The bottom line on the top line is that S&P 500 revenues didn’t grow during Q3-2012, but I predict that it will do so in coming quarters. I don’t expect it to fall off a cliff because I expect that the global economy will continue to grow through next year.
My “CliffsNotes” show that S&P 500 revenues are highly correlated with both the US economy and the global economy. That makes sense since S&P 500 companies derive more than half of their revenues from overseas. I’ve just examined some of the best domestic and global economic indicators for tracking revenues. Let’s briefly review the latest batch of them more broadly:
(1) US. New home sales jumped 5.7% during September, confirming that the month’s 11.0% pop in single-family housing starts wasn’t a statistical fluke. Especially encouraging is that home prices have stopped falling as the inventories of new and existing unsold homes have declined. Indeed, during September, median prices for new and existing single-family homes rose 11.7% and 11.4% on a y/y basis.
The bad news is that October’s regional business surveys available for the Fed districts of New York City, Philadelphia, and Richmond are weak. The average composite index was -2.5, with the average orders index negative for the fifth straight month at -5.2. The employment index dropped to -5.6, the weakest since September 2009.
Yesterday, Bloomberg reported that as a result of the sales slump, “North American companies have announced plans to eliminate 62,600 positions at home and abroad since Sept. 1, the biggest two-month drop since the start of 2010, according to data compiled by Bloomberg. Firings total 158,100 so far this year, more than the 129,000 job cuts in the same period in 2011.”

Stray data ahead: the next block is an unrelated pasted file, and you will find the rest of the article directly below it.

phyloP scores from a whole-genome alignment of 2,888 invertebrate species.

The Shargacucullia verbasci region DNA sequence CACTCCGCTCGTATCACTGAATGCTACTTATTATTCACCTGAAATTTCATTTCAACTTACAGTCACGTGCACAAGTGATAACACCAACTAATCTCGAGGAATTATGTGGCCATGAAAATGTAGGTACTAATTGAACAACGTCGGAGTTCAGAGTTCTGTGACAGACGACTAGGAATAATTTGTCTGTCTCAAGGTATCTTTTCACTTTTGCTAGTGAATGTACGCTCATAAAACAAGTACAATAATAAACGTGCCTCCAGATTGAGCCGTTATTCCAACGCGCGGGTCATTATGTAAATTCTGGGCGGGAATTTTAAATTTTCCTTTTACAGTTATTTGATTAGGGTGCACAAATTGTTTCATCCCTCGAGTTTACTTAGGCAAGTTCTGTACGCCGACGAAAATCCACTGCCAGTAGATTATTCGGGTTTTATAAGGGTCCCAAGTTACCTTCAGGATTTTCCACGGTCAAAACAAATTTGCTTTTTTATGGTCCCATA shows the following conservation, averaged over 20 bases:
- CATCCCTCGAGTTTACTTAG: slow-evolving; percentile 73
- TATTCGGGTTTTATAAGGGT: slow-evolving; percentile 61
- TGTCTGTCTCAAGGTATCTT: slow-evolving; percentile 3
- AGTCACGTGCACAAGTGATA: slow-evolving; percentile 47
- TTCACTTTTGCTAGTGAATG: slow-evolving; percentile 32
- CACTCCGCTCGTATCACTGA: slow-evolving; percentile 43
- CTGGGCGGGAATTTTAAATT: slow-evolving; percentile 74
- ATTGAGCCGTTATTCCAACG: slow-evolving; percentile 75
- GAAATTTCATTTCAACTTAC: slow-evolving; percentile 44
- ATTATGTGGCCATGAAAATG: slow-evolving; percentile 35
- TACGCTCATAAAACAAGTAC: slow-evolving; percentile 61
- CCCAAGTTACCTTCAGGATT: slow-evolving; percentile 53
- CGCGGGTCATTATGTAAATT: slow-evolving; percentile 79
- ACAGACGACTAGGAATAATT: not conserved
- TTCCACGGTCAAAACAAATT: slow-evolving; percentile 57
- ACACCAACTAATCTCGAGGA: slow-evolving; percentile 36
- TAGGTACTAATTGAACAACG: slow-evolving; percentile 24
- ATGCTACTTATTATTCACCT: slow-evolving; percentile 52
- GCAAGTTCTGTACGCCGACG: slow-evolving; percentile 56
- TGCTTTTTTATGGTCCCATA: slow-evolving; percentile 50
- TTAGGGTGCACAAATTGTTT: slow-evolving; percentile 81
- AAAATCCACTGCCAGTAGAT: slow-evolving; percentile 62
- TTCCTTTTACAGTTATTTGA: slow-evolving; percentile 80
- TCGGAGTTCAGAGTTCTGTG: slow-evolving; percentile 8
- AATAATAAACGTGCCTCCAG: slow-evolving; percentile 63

(2) Europe. There isn’t much good news coming out of Europe other than that real GDP pole-vaulted by 1.0% during Q3-2012 in the UK, helped by the Olympic Games. The country had been in a recession for the previous three quarters.
There’s plenty of bad news in the latest flash estimates for the PMIs in the euro zone reported yesterday by Markit. Yesterday, the news about Germany’s October Ifo business survey was also grim. This morning we learn that loans to euro zone companies dropped significantly during September, i.e., €20 billion below the previous month's level, the biggest drop since December last year. Italy was among the countries reporting weak lending. Over the past three months, loans to nonfinancial corporations are down €144 billion at an annual rate. Loans to consumers are down €44 billion over the same period and on the same basis.
Today's Morning Briefing: Earnings Cliff? (1) Revenue cliff? (2) Revenue growth is down to zero. (3) If the profit margin has peaked, must it fall? (4) CliffsNotes. (5) US business sales are mildly encouraging. (6) The ugliest chart shows orders falling. (7) Purchasing managers are mostly subdued. (8) Commodity prices and the dollar are neutral for revenues. (9) Industry analysts expecting 4% revenues growth in 2013. We're at 6%-8%. (10) The bottom line on the top line. (More for subscribers.)